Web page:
And if the best among the representatives of the Jewish community and the Jewish intelligentsia feared that “the victory of Germany… would only reinforce anti‐Semitism… and, for that reason alone, there could be no question of sympathies towards the Germans or hopes for their victory,”36 a Russian military intelligence officer in Denmark reported in December 1915 that the success of anti‐Russian propaganda “is also facilitated by Jews who openly declare that they do not wish the victory of Russia and its consequence: the autonomy promised to Poland, for they know that the latter would take energetic measures with a view to the expulsion of Jews from within its borders”37; In other words, it was Polish anti‐Semitism that was to be feared, not German anti‐Semitism: the fate which awaited the Jews in a Poland which had become independent would perhaps be even worse than that which they underwent in Russia.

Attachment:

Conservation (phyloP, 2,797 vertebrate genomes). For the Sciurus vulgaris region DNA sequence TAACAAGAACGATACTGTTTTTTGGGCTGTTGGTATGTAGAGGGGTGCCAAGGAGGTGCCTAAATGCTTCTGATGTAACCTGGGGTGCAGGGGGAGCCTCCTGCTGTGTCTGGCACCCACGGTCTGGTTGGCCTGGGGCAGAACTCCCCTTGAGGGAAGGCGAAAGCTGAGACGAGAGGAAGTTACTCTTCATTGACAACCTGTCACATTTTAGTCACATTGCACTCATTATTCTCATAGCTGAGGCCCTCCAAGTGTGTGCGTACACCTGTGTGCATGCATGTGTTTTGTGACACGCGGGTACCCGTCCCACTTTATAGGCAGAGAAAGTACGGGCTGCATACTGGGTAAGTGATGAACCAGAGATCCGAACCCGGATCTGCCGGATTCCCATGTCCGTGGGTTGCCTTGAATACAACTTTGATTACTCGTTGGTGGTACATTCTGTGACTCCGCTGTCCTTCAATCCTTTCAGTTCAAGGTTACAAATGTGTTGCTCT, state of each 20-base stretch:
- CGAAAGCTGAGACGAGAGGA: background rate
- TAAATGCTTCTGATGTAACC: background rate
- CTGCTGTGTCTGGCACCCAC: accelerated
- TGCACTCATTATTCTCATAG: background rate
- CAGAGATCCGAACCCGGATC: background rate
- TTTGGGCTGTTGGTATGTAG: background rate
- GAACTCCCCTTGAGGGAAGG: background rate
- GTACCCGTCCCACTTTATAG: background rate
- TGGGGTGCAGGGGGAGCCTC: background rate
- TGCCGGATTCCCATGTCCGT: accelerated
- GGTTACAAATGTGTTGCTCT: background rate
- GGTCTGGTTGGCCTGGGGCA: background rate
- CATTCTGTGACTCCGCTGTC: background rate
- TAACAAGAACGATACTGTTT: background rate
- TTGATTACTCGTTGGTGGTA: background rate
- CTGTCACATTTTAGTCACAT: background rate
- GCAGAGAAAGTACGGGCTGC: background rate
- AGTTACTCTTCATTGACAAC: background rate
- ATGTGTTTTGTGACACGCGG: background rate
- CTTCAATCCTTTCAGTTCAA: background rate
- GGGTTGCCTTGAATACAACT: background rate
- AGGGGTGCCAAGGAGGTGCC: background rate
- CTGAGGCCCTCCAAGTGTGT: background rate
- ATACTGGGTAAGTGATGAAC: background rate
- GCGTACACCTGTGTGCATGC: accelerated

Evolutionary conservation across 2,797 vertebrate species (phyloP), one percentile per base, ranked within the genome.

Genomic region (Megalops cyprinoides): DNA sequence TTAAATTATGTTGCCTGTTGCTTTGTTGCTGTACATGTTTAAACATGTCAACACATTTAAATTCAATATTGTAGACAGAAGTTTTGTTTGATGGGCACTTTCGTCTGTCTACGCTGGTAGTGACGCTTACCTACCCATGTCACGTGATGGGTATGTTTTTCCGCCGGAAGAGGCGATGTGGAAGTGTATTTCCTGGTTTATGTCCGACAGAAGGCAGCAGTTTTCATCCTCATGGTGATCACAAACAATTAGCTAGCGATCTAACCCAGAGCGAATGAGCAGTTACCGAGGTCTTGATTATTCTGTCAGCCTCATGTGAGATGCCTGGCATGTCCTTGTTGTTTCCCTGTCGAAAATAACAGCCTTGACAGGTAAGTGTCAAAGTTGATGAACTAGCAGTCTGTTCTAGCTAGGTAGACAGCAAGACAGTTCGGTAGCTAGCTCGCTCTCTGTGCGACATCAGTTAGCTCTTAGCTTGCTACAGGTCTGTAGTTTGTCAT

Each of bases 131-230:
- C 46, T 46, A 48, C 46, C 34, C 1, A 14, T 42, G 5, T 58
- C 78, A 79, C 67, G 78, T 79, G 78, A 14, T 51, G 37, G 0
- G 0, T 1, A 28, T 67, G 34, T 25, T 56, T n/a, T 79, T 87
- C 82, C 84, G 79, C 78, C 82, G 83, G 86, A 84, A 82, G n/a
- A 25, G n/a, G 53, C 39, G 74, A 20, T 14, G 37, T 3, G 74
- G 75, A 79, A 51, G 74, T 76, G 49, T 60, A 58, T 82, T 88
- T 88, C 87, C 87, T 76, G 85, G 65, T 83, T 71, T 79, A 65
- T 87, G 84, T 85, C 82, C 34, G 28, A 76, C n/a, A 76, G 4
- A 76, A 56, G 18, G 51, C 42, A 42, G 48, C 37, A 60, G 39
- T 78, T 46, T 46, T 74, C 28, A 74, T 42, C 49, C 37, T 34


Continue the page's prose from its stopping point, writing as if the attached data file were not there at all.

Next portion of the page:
The British and French Governments were somewhat embarrassed to openly condemn the attitude of their ally. But at that time, the United States was increasingly engaged in the international arena. And in the still neutral America of 1915, “sympathies were divided…; some of the Jews who came from Germany were sympathetic to the latter, even though they did not manifest it in an active manner.”38 Their dispositions were maintained by the Jews from Russia and Galicia, who, as the Socialist Ziv testified, wished for (it could no longer be otherwise) the defeat of Russia, and even more so by the “professional revolutionists” Russian‐Jews who had settled in the United States.39 To this was added the anti‐Russian tendencies in the American public: very recently, in 1911, the dramatic break‐up of an eighty‐year‐old US‐Russian economic agreement took place. The Americans regarded the official Russia as a country that was “corrupt, reactionary, and ignorant”.40